It’s also worth taking some time to think about what expectations we have of the world and of people, and how these might be affecting the way we operate or taking away our energy. Many of us have a certain idea of how you’re supposed to act or respond in any given situation. People are also generally too caught up in what’s socially acceptable and what isn’t. The more we can free ourselves from these boundaries (obviously without being completely unreasonable), the more we can feel out our natural responses and experience internal peace.
Lastly, we should evaluate our lives and see what circumstances might be bringing us down. It’s not worth keeping overly negative people or situations in our life. We need to take care of ourselves and sometimes certain people or situations can affect our mental health much more than is readily apparent.
“In the end, only three things matter: how much you loved, how gently you lived, and how gracefully you let go of things not meant for you.” —Unknown
Let’s be honest: On average, the way we as human beings have learned to handle our emotions is very often a mess. We all have a myriad of emotions we might experience throughout just one day, and we are so used to our own emotions that we may not really think to look at them, or we might sometimes have a certain way of always dealing with them (that may or may not be healthy).
Some people may express one emotion more strongly in order to cover up the other, some people may hide them entirely, some people may have them but are in denial themselves over what they are feeling.
On top of that, the way we grow up may condition us to judge ourselves over what we are feeling, causing us to feel alienated from others.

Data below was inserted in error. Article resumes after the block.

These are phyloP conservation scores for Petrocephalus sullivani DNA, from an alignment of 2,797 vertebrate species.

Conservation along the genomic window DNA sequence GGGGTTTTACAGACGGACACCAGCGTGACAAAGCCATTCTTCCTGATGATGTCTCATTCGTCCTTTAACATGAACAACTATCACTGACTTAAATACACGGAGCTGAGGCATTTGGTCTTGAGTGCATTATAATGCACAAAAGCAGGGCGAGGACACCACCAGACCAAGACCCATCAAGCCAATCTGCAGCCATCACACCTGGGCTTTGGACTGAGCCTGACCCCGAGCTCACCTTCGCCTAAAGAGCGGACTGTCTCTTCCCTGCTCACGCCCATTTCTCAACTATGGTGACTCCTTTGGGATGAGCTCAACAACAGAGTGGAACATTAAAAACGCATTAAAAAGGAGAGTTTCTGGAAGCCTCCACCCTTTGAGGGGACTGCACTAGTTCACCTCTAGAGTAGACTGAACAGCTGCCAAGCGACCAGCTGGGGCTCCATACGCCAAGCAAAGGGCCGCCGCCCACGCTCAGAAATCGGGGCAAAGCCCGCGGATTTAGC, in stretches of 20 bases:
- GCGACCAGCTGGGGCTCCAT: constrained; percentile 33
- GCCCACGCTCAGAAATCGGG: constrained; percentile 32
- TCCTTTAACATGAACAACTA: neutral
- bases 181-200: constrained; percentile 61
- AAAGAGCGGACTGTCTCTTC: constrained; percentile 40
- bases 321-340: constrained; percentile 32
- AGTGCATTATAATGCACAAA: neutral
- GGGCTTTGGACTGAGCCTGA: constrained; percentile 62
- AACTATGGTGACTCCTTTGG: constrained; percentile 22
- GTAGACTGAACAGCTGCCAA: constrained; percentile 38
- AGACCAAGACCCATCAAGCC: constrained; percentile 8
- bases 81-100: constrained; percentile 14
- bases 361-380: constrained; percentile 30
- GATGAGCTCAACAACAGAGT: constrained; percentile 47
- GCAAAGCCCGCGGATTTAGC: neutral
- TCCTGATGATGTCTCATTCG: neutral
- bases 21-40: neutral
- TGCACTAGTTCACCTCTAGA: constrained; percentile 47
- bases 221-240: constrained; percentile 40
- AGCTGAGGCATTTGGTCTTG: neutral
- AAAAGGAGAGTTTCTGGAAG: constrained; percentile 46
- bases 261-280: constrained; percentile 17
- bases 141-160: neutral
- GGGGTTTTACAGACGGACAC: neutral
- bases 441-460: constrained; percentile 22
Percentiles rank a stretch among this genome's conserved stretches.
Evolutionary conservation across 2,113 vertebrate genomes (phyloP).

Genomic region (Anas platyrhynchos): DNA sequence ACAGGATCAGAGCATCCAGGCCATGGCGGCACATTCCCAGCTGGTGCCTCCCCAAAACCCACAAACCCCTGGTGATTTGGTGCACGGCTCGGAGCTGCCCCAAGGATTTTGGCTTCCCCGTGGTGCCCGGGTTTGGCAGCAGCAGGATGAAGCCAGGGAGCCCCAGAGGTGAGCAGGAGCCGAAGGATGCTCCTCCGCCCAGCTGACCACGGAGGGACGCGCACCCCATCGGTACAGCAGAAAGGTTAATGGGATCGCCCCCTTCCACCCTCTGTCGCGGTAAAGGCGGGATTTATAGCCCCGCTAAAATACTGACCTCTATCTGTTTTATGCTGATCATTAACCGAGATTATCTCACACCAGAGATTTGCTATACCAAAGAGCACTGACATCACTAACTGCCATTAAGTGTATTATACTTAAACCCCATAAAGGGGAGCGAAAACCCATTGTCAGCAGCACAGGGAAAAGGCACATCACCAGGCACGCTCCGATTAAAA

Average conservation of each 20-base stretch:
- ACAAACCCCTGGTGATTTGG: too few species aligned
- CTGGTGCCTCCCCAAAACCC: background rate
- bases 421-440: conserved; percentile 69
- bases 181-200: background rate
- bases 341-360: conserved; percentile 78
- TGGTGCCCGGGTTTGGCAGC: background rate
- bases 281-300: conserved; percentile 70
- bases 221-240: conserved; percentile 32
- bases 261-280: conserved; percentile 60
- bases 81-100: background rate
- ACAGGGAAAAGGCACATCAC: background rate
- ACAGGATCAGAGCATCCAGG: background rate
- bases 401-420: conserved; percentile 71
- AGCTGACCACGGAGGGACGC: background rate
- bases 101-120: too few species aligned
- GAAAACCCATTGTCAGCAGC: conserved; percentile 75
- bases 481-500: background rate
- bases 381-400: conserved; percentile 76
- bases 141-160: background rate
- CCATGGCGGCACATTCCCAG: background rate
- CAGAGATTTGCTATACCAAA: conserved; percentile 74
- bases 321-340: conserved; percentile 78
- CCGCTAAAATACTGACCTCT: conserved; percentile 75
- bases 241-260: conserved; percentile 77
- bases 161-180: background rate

Males are often taught to handle their emotions differently than women (part of which led to the idea that women are more emotional than men, but through all my life experience to date I can say with confidence this is not true). They are just often expressed and handled differently, and men and women sometimes place importance on different things.
Emotion is a touchy, emotional subject in itself. But the truth is, emotions are also a gateway.
The way that we handle and express our emotions can give us clues about our true feelings on many things, even if intellectually we may not admit it.
Through all my meditation ― i.e. exploration of the self ― and from ten or so years of being on the antidepressant Prozac, I’ve learned that recognizing and properly handling our emotions is an incredibly important step towards enhanced self-awareness that cannot be overlooked.
Prozac really muted my emotions, and while most people would think that is a blessing (and in some cases where people tend to overreact or over-stress, it might be), it actually at times led to confusion about how I really felt about things. It literally cut me off from myself in this way, and it was coming off of Prozac that made me really see the difference.